Reliability and Validity of the Online Assessment of Learning Potential Using the Individual Learning Profile Questionnaire

By Deborah A. Stevens-Smith.

Published by The International Journal of Assessment and Evaluation

Format Price
Article: Print $US10.00
Published online: March 12, 2014 $US5.00

The purpose of this paper is to determine the reliability and validity of the on-line assessment of learning potential using the Individual Learning Profile (ILP) questionnaire for adults and children over the age of 12. The purpose of the web-based version of the full ILP analysis is to discover each student’s natural learning style, by identifying the dominant eye, ear, hand, foot and brain hemisphere. This new information is used to create learning environments that will stimulate, motivate and engage students. The ILP identifies the optimal teaching styles that match the dominant learning style of one student, a group, or an entire class. The ILP instrument for adults and children over the age of 12 was administered to 143 college level education majors in the USA. Each student completed the 20-question dominant brain hemisphere instrument twice during the semester, approximately 4 weeks apart. This study used descriptive statistics that were analyzed using SPSS 21.0 using Cronbach’s alpha. The results of this study indicate that the ILP questionnaire is a reliable and valid instrument for measuring brain dominance in the population studied. The validity was evidenced in the form of face, content and criterion validity.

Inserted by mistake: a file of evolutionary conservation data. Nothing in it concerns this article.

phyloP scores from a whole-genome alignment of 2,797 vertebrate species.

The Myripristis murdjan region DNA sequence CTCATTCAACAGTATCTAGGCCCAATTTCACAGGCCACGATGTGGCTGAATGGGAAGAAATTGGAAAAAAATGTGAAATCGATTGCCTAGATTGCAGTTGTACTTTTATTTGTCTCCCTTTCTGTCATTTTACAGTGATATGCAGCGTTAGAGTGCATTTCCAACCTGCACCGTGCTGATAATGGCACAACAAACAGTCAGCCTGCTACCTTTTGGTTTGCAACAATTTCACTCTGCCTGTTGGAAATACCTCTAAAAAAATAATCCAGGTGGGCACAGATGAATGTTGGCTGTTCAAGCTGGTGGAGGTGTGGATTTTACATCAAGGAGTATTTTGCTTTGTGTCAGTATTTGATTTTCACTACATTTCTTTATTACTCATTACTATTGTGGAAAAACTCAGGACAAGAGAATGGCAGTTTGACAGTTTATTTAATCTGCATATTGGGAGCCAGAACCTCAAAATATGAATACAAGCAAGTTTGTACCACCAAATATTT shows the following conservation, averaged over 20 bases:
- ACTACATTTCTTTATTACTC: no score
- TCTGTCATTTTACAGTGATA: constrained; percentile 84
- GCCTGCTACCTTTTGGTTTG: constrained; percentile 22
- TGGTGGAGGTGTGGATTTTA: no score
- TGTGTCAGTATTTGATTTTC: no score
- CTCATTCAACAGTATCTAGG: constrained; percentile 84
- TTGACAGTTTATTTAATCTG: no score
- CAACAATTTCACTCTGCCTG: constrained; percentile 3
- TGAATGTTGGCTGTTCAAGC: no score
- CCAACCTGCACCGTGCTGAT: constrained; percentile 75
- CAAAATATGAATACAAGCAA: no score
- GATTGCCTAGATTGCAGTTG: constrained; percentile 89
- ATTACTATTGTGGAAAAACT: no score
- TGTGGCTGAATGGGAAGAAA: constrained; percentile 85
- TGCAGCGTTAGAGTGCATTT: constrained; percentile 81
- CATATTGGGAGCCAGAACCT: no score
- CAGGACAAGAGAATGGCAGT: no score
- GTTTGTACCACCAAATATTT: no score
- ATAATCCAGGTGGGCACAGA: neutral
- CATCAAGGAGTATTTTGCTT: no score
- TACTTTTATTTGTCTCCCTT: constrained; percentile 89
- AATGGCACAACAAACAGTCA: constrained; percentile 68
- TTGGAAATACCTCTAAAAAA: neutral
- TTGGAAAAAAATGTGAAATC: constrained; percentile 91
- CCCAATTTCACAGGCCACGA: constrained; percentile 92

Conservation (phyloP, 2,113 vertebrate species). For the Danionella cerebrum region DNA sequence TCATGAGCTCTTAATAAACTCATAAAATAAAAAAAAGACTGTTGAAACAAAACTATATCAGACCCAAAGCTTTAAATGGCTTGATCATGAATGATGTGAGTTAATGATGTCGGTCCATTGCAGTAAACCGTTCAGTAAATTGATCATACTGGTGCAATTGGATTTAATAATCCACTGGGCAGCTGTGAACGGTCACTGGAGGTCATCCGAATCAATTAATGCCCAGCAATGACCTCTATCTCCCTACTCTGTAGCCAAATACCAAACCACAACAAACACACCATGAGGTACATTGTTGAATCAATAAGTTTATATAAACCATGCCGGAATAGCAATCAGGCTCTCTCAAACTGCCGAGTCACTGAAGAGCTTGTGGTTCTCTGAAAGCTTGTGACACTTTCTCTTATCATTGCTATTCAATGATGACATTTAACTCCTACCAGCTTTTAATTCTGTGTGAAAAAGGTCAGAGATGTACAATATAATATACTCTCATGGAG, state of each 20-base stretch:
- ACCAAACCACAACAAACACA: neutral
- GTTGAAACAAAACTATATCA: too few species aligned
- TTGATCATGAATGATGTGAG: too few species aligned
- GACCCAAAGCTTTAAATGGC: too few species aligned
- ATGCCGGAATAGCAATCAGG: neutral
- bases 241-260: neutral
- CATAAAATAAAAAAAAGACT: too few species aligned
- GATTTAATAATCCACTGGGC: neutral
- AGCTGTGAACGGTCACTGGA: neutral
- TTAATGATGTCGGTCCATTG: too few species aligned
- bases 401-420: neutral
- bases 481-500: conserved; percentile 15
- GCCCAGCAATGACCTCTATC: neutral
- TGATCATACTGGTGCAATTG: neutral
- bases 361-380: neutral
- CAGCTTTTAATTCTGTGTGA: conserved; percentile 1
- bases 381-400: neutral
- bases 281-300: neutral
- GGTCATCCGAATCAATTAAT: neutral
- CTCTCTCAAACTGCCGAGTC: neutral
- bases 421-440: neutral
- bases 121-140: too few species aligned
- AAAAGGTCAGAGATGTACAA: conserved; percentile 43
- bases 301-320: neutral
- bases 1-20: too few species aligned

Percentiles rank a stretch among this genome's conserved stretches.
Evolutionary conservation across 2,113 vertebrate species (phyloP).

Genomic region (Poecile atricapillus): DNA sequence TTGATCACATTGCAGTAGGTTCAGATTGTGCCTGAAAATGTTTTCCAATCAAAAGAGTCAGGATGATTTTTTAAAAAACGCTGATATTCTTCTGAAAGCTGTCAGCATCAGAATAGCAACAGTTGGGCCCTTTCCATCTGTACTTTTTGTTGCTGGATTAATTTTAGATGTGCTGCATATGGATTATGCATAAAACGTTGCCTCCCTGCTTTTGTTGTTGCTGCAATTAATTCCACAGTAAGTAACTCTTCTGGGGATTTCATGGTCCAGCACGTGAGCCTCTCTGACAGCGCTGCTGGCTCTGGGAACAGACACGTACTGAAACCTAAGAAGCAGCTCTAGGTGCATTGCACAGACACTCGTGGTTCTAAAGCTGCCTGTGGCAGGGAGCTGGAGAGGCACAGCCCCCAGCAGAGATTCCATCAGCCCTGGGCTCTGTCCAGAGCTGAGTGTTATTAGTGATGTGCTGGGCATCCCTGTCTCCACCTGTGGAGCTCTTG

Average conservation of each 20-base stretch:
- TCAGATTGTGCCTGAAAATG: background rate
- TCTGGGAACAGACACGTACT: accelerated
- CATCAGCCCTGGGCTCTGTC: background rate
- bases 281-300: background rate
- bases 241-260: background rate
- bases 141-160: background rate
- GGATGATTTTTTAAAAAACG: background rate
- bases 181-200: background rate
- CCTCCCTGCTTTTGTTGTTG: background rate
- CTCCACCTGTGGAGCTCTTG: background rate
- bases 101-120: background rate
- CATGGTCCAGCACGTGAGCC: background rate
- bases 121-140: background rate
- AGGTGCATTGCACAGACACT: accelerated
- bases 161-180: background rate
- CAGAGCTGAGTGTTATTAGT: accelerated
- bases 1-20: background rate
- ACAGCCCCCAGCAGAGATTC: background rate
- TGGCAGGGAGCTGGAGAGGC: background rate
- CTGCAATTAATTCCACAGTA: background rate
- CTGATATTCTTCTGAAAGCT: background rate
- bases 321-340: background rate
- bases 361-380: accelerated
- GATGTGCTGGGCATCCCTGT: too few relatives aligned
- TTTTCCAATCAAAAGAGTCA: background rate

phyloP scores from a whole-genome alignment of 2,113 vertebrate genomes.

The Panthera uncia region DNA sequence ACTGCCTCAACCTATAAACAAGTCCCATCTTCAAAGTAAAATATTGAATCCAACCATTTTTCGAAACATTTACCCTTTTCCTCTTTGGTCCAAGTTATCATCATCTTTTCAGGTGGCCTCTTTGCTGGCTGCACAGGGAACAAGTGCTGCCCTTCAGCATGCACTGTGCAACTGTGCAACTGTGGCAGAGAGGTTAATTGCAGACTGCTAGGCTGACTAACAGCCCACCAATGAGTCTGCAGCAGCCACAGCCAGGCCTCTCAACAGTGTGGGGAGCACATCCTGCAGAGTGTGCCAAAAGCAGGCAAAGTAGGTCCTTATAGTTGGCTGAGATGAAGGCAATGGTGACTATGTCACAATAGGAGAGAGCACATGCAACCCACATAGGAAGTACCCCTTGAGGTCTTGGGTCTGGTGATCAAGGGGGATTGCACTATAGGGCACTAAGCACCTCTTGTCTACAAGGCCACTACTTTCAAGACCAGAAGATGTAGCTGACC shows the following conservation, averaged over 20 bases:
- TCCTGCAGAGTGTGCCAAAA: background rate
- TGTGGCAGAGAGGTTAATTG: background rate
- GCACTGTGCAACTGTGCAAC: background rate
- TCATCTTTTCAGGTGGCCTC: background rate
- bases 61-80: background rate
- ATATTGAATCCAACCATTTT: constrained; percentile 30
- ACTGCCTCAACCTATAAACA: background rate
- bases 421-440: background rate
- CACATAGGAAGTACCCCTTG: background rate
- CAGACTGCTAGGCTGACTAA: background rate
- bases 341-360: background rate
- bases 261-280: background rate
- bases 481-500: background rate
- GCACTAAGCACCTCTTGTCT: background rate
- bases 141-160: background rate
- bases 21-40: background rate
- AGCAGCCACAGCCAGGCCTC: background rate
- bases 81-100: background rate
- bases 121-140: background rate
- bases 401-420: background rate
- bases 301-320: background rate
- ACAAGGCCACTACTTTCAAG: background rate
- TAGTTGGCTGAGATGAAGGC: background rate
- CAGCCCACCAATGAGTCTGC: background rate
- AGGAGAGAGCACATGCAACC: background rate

Keywords: Hemispheric Dominance, Learning Styles, Preferences

International Journal of Assessment and Evaluation, Volume 20, Issue 2, March 2014, pp.1-13. Article: Print (Spiral Bound). Published online: March 12, 2014 (Article: Electronic (PDF File; 744.791KB)).

Dr. Deborah A. Stevens-Smith

Professor, Eugene T. Moore School of Education, Clemson University, Clemson, SC, USA

Deborah Smith graduated from the University of Tennesse at Knoxville with a Master's degree in motor behavior and an Ed.D. in physical education/pedagogy. Primary teaching responsibilities include teaching elementary physical education methods & CPR to education majors at Clemson University for over 22 years. Working with elementary and early childhood education majors has focused most of my research in the area of educational practices and enhancement of learning in the classroom. Research interests include integrated learning techniques, learning styles, dominance profiles and application in the educational setting to enhance learning.